These conditions can be met based on how much your civilization steeps into the three categories, collecting points by unlocking various branches and leafs of the technology web and through exploration and virtue development. By gaining experience in these categories you can unlock enhancements for your units, letting you choose between one of of two bonuses when they “level up.” The upgrade is seamless and retro fitted to your units already on the field, leaving no awkward scenarios where you would need to delete outdated units in previous iterations of the series. What is extra interesting is that the more you delve into each Affinity, the more your leader, units and cities share that Affinities appearance, giving a touch of customization that is well needed.


While the Affinity system may be one of the game’s greatest additions, its other tweaks aren’t nearly the same home run. The orbital layer, a second grid layer raised above the surface, can house satellites for added strategy. Unfortunately, most of these satellites that can be launched merely create area of effects for bonuses to the tiles beneath them. Only orbital lasers that can be used to bombard the surface seem to be of any real value.

Diplomacy is also a mixed bag, as I found it to be a functional system that could use refinement to allow me to more capably communicate to my neighbors why they needed to step off my lawn. Particularly, in my Pan-Asian Cooperation campaign, in the first 50 or so turns I destroyed a station — the Beyond Earth equivalent to a city-state — that was near Brasilia’s border. They scorned me for the action and asked me to nicely avoid dabbling with their trading partners again. I apologized and went on my way, only for them to publicly condemn me about 15 turns later for the same reason. From that point forward, Brasilia would approach me to tell me not to mess with trade stations near their border and occasionally condemn me for the rest of the 450+ turn game. Later on, Brasilia began to harass my trade stations and when I wanted to approach them on the subject to tell them to take a hike, I simply couldn’t. My only means to end the conflict and keep my interests intact was war, something I found very dissatisfying.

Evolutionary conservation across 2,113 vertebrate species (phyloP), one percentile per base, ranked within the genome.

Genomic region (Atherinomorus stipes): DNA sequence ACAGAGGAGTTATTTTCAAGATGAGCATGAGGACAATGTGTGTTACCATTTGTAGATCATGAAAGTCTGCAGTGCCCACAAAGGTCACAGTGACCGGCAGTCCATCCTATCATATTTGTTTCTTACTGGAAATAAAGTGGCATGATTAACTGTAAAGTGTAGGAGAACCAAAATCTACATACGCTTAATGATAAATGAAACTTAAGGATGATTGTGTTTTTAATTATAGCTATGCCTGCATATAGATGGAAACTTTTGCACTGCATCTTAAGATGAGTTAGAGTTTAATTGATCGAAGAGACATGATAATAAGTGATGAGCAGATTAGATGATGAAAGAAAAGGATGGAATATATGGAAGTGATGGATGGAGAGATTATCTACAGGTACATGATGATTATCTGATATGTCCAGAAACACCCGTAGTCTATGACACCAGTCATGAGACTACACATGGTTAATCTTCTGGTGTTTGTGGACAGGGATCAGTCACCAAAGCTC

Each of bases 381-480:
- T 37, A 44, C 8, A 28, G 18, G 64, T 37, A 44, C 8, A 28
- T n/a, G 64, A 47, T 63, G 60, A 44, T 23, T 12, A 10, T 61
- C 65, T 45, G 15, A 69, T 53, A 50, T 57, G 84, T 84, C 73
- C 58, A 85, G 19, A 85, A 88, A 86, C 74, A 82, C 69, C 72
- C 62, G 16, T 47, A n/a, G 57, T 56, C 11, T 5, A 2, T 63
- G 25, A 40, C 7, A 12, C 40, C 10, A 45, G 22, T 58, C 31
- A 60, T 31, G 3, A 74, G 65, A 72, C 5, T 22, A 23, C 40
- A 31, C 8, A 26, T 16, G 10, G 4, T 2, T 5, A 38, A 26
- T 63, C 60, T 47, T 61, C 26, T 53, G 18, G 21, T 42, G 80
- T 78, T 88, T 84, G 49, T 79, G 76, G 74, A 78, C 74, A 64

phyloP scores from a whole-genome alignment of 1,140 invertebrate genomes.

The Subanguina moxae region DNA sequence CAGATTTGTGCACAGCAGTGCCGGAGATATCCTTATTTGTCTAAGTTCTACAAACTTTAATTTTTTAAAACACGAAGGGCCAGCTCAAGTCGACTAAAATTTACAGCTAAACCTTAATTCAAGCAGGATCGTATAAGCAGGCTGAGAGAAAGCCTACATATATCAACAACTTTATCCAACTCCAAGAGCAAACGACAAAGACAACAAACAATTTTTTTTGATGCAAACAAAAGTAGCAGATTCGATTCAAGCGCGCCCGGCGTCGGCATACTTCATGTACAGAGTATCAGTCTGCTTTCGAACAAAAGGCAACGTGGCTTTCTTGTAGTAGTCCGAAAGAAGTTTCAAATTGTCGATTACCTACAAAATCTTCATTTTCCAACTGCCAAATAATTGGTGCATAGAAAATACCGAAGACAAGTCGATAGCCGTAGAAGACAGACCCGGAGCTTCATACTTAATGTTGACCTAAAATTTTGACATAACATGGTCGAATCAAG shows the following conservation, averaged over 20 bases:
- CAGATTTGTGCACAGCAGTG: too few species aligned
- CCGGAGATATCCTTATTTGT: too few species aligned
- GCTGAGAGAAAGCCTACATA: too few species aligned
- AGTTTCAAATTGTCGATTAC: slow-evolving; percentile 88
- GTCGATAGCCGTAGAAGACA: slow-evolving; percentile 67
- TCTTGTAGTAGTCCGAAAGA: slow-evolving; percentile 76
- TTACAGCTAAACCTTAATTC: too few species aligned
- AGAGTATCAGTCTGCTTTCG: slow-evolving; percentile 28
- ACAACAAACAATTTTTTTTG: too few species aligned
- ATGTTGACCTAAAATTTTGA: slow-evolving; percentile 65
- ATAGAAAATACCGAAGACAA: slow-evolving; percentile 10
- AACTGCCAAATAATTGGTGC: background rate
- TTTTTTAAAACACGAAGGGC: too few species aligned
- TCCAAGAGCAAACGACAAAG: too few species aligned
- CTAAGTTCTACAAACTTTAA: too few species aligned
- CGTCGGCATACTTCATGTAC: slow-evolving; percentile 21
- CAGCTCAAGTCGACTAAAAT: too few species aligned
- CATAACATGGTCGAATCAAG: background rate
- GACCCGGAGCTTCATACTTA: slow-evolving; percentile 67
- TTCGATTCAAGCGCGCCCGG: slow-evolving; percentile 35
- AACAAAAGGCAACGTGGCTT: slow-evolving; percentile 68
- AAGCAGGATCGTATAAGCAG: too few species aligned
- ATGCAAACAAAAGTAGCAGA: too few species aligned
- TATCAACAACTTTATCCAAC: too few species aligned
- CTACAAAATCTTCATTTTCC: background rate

Lastly, the addition of aliens that inhabit the planet provide a similarly lukewarm reception. Replacing barbarians, these various critters roam the map at random and can come in contact with you throughout the game. The problem is that they don’t act in any distinct way and are sort of a wild card. Often times you can merely ignore them and they won’t harm you, while at others they will attack and ruin your newly created colony. Even worse, they fill no role later in the game and cause no penalty to your different Affinity goals. I thought for sure that for the Harmony Affinity, where you are trying to bond with the planet, that you would need to avoid killing them and eventually need to tame the creatures for new units. Instead, they merely exist to occasionally cause a nuisance (with the siege worm being the only one that remains close to a real threat), and become all but irrelevant in the late stages of a civilization when they are hopelessly outgunned.

These new pieces, whether they nail their execution or not, collect into an experience that, at the end of the day, varies only slightly from the Civilization V. This is simultaneously its biggest strength and weakness, as you find yourself enchanted in the tried-and-true meat of the game, falling into the cycle of “just one more turn” that made the series popular. But the more you delve into the game, the more you feel like you are playing a high quality mod or an expansion rather than a full-fledge new installment in the series. This is what will most likely divide most fans, as some will be more than happy playing more of the same, while others will feel that the lack of things like a true religion system, the small number of luxury resources or the flimsy diplomacy to be steps backward from what was established in Civilization V and its two expansions, giving you a much less robust experience for the price.


All-in-all, you can’t go wrong with Civilization: Beyond Earth if you love the franchise. Affinities and new units give it enough spice to distract you for awhile, but I did find myself desiring to simply load up Civilization V the more I played for its greater depth. I think the basis of the game will definitely be built upon by Firaxis over the next few years, but right now it is the most bland and vanilla Civilization game you can play. Beyond Earth’s trip to the final frontier simply isn’t bold, and plenty of people will find out that they have been here before.